WAR OFFICE. Beyrouth-Damas … First Edition [one verso] Al Jauf … Fifth Edition. [London], Geographical Section, General Staff, 1951.
Two maps on either side of one sheet of rayon (artificial sik) cloth (measuring 60 x 76 cm); previously folded; small areas of discolouration in blank margins, otherwise very clean and fresh.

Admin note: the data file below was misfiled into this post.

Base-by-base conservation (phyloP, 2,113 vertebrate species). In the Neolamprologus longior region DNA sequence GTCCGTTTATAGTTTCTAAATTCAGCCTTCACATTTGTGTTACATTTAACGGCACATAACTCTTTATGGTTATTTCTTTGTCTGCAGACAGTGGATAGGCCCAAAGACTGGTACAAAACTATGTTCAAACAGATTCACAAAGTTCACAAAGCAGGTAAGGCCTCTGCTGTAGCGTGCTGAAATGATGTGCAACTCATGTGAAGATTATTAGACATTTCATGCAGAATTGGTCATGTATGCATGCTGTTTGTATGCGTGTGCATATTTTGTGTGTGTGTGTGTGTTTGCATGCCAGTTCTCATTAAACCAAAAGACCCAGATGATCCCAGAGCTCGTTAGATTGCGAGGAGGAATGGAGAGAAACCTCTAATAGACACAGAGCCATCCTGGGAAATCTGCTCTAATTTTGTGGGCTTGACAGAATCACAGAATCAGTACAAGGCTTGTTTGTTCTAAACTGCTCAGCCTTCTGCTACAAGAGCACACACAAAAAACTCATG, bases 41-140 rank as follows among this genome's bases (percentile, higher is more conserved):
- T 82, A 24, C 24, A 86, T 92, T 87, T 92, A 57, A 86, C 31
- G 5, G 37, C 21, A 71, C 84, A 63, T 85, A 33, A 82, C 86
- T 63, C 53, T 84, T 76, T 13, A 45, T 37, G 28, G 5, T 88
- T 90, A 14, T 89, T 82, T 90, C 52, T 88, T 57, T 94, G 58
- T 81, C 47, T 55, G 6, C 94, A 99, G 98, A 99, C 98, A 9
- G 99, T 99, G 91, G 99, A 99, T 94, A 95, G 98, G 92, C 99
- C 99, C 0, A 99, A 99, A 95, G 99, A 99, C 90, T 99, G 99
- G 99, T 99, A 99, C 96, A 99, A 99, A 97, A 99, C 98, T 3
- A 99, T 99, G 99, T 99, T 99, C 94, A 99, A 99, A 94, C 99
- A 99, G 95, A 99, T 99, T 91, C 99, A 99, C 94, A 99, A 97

These rare and restricted military maps or escape maps have been printed to very high standards, with extremely fine lines and precise details. One map covers Lebanon, parts of Syria and Israel, whereas the other one is of part of Jordan (Amman in the upper left-hand corner) and Saudi Arabia. Christopher Hutton (1893–1965) was the sole man behind all escape equipment developed and issued by MI9 during the Second World War. The inventor, journalist and airman had been fascinated since his teenage years by Houdini. Escape maps were printed on silk so as not to take up space; light to carry and silent when unfolded. The authorities were sceptical about the production of maps during the war, but Christopher William Clayton Hutton got into contact with the Edinburgh map makers Bartholomew and Son. One of Hutton's acquaintances was a silk manufacturer from Macclesfield and the only obstacle remaining was the bleeding of the ink into the fabric, a problem Hutton solved by adding pectin to the ink.